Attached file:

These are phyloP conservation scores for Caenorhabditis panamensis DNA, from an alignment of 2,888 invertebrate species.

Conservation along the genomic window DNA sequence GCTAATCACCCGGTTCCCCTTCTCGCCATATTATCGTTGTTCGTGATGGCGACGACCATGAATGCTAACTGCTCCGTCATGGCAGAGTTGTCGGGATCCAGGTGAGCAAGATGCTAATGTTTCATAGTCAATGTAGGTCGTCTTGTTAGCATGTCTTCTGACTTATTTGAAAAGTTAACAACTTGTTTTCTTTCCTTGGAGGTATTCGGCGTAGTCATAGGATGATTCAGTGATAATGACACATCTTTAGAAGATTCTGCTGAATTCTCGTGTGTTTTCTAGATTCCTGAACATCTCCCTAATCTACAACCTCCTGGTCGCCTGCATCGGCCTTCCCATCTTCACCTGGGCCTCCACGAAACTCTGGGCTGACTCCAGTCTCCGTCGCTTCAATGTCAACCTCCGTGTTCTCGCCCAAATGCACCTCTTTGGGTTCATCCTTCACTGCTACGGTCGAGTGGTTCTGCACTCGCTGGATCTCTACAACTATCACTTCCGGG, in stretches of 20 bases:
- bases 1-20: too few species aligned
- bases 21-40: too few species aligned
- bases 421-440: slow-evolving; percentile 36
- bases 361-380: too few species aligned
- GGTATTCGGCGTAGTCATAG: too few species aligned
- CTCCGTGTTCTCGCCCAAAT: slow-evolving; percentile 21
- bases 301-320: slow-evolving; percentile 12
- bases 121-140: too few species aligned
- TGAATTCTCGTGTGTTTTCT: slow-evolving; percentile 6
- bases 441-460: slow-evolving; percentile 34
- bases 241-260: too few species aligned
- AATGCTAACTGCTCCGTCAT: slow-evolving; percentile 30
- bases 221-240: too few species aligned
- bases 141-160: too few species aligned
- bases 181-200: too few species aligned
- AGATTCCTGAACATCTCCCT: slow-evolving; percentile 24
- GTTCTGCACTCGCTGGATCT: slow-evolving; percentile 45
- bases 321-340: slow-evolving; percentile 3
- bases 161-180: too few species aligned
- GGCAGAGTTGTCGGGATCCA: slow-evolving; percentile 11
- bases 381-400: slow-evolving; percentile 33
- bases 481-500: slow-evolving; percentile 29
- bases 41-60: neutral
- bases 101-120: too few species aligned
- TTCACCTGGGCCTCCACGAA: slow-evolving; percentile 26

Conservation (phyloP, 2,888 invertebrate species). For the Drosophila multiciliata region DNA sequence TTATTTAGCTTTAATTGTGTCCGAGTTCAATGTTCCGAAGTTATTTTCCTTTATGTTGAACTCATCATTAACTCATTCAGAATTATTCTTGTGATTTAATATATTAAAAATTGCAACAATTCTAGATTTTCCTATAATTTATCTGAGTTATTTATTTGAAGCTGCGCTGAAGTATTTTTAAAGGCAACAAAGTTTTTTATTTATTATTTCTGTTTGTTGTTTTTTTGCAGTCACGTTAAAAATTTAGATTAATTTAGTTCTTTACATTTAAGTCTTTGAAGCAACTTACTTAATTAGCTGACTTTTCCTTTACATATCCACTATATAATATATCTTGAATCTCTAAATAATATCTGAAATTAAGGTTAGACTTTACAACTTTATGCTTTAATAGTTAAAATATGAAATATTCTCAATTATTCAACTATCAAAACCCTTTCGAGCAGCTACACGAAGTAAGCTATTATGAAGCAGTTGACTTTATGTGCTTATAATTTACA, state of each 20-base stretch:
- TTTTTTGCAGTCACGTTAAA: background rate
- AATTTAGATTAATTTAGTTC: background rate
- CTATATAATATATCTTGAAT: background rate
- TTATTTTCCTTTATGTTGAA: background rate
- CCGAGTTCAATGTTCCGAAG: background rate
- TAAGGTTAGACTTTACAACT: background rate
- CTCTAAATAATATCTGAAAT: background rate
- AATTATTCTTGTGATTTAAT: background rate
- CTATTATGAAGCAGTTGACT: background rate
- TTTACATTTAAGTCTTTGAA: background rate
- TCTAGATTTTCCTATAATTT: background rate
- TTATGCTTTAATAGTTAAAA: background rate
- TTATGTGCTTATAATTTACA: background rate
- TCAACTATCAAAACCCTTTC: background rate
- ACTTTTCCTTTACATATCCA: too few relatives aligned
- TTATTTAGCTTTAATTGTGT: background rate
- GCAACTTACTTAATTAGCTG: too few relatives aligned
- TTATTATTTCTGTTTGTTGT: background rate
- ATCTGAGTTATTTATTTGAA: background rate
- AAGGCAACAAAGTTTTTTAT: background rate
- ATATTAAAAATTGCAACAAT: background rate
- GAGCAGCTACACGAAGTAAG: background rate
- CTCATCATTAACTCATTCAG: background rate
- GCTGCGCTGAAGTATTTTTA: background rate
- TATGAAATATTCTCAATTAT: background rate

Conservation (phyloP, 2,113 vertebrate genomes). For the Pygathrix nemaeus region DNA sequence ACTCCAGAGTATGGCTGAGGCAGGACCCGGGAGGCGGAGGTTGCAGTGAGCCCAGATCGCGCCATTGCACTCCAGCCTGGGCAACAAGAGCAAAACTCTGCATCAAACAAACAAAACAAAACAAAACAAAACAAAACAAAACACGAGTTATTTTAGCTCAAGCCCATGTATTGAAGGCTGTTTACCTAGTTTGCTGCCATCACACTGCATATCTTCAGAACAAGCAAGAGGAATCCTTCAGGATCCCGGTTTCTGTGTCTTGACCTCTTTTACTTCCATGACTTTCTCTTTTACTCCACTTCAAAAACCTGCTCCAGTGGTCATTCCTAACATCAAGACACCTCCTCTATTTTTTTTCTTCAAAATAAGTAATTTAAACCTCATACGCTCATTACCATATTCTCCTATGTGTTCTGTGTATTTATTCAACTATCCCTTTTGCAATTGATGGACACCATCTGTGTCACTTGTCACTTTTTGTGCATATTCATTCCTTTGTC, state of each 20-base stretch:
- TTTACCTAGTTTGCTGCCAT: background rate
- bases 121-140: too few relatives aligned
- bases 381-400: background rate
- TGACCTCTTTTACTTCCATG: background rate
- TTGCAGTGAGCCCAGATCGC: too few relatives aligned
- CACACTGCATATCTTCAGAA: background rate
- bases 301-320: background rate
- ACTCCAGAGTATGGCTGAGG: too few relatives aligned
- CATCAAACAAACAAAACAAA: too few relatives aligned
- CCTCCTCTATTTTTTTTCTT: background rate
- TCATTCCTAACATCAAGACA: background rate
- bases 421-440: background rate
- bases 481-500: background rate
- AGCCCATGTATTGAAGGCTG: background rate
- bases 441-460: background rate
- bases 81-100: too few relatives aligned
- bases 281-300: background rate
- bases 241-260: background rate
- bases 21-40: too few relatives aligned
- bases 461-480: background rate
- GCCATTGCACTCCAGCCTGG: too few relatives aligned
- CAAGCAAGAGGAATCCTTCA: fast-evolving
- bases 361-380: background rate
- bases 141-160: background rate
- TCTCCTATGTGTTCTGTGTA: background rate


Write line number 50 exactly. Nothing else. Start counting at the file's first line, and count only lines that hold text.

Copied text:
- GAGCAGCTACACGAAGTAAG: background rate